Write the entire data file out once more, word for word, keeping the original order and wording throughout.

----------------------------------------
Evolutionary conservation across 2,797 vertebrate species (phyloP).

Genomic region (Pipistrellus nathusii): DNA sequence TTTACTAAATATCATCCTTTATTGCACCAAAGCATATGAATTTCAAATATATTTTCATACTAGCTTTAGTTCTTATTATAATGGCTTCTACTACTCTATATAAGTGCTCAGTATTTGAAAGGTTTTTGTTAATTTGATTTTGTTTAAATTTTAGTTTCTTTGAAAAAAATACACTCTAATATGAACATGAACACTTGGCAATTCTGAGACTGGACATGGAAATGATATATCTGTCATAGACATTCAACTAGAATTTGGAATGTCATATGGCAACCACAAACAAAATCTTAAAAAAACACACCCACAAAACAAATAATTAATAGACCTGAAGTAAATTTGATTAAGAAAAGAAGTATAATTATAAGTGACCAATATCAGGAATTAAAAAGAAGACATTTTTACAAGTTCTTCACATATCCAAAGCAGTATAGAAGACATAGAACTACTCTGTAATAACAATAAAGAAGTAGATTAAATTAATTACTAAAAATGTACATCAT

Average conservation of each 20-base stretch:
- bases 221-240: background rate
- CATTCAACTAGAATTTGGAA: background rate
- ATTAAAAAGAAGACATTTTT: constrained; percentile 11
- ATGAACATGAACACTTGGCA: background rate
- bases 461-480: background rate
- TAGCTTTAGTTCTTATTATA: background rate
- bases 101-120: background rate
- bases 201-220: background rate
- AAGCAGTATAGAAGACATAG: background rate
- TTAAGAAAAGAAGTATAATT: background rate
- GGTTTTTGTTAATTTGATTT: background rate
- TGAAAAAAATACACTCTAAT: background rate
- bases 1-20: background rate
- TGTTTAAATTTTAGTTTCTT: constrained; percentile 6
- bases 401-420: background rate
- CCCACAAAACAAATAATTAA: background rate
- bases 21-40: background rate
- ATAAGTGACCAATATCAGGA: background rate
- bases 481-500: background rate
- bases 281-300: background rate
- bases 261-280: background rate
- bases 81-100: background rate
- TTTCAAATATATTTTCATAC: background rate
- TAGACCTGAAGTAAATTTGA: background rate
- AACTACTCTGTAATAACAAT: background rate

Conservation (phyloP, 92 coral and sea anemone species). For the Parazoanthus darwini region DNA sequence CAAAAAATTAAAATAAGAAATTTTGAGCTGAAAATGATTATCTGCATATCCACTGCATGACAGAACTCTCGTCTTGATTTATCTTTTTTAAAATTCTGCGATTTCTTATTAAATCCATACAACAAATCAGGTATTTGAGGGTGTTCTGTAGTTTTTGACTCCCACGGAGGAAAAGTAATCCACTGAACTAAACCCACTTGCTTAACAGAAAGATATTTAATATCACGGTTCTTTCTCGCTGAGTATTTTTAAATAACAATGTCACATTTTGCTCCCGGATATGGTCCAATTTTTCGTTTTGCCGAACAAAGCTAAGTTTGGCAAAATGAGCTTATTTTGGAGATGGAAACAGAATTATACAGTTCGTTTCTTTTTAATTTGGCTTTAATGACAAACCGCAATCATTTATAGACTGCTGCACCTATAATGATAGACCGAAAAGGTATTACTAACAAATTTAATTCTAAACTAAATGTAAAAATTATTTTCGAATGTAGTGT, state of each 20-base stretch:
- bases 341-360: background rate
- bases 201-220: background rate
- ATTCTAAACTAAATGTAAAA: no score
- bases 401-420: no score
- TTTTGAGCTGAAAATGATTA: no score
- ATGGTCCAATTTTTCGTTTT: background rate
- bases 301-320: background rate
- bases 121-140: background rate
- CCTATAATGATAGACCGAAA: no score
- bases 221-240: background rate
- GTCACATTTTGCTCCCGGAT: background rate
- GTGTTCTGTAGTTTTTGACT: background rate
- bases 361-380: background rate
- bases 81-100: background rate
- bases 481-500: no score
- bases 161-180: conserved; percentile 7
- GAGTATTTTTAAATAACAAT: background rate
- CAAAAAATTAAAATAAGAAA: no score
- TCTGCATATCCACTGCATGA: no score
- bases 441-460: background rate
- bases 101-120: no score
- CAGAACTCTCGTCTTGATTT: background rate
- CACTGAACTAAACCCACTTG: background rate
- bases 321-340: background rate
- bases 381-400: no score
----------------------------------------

Evolutionary conservation across 2,797 vertebrate species (phyloP).

Genomic region (Pipistrellus nathusii): DNA sequence TTTACTAAATATCATCCTTTATTGCACCAAAGCATATGAATTTCAAATATATTTTCATACTAGCTTTAGTTCTTATTATAATGGCTTCTACTACTCTATATAAGTGCTCAGTATTTGAAAGGTTTTTGTTAATTTGATTTTGTTTAAATTTTAGTTTCTTTGAAAAAAATACACTCTAATATGAACATGAACACTTGGCAATTCTGAGACTGGACATGGAAATGATATATCTGTCATAGACATTCAACTAGAATTTGGAATGTCATATGGCAACCACAAACAAAATCTTAAAAAAACACACCCACAAAACAAATAATTAATAGACCTGAAGTAAATTTGATTAAGAAAAGAAGTATAATTATAAGTGACCAATATCAGGAATTAAAAAGAAGACATTTTTACAAGTTCTTCACATATCCAAAGCAGTATAGAAGACATAGAACTACTCTGTAATAACAATAAAGAAGTAGATTAAATTAATTACTAAAAATGTACATCAT

Average conservation of each 20-base stretch:
- bases 221-240: background rate
- CATTCAACTAGAATTTGGAA: background rate
- ATTAAAAAGAAGACATTTTT: constrained; percentile 11
- ATGAACATGAACACTTGGCA: background rate
- bases 461-480: background rate
- TAGCTTTAGTTCTTATTATA: background rate
- bases 101-120: background rate
- bases 201-220: background rate
- AAGCAGTATAGAAGACATAG: background rate
- TTAAGAAAAGAAGTATAATT: background rate
- GGTTTTTGTTAATTTGATTT: background rate
- TGAAAAAAATACACTCTAAT: background rate
- bases 1-20: background rate
- TGTTTAAATTTTAGTTTCTT: constrained; percentile 6
- bases 401-420: background rate
- CCCACAAAACAAATAATTAA: background rate
- bases 21-40: background rate
- ATAAGTGACCAATATCAGGA: background rate
- bases 481-500: background rate
- bases 281-300: background rate
- bases 261-280: background rate
- bases 81-100: background rate
- TTTCAAATATATTTTCATAC: background rate
- TAGACCTGAAGTAAATTTGA: background rate
- AACTACTCTGTAATAACAAT: background rate

Conservation (phyloP, 92 coral and sea anemone species). For the Parazoanthus darwini region DNA sequence CAAAAAATTAAAATAAGAAATTTTGAGCTGAAAATGATTATCTGCATATCCACTGCATGACAGAACTCTCGTCTTGATTTATCTTTTTTAAAATTCTGCGATTTCTTATTAAATCCATACAACAAATCAGGTATTTGAGGGTGTTCTGTAGTTTTTGACTCCCACGGAGGAAAAGTAATCCACTGAACTAAACCCACTTGCTTAACAGAAAGATATTTAATATCACGGTTCTTTCTCGCTGAGTATTTTTAAATAACAATGTCACATTTTGCTCCCGGATATGGTCCAATTTTTCGTTTTGCCGAACAAAGCTAAGTTTGGCAAAATGAGCTTATTTTGGAGATGGAAACAGAATTATACAGTTCGTTTCTTTTTAATTTGGCTTTAATGACAAACCGCAATCATTTATAGACTGCTGCACCTATAATGATAGACCGAAAAGGTATTACTAACAAATTTAATTCTAAACTAAATGTAAAAATTATTTTCGAATGTAGTGT, state of each 20-base stretch:
- bases 341-360: background rate
- bases 201-220: background rate
- ATTCTAAACTAAATGTAAAA: no score
- bases 401-420: no score
- TTTTGAGCTGAAAATGATTA: no score
- ATGGTCCAATTTTTCGTTTT: background rate
- bases 301-320: background rate
- bases 121-140: background rate
- CCTATAATGATAGACCGAAA: no score
- bases 221-240: background rate
- GTCACATTTTGCTCCCGGAT: background rate
- GTGTTCTGTAGTTTTTGACT: background rate
- bases 361-380: background rate
- bases 81-100: background rate
- bases 481-500: no score
- bases 161-180: conserved; percentile 7
- GAGTATTTTTAAATAACAAT: background rate
- CAAAAAATTAAAATAAGAAA: no score
- TCTGCATATCCACTGCATGA: no score
- bases 441-460: background rate
- bases 101-120: no score
- CAGAACTCTCGTCTTGATTT: background rate
- CACTGAACTAAACCCACTTG: background rate
- bases 321-340: background rate
- bases 381-400: no score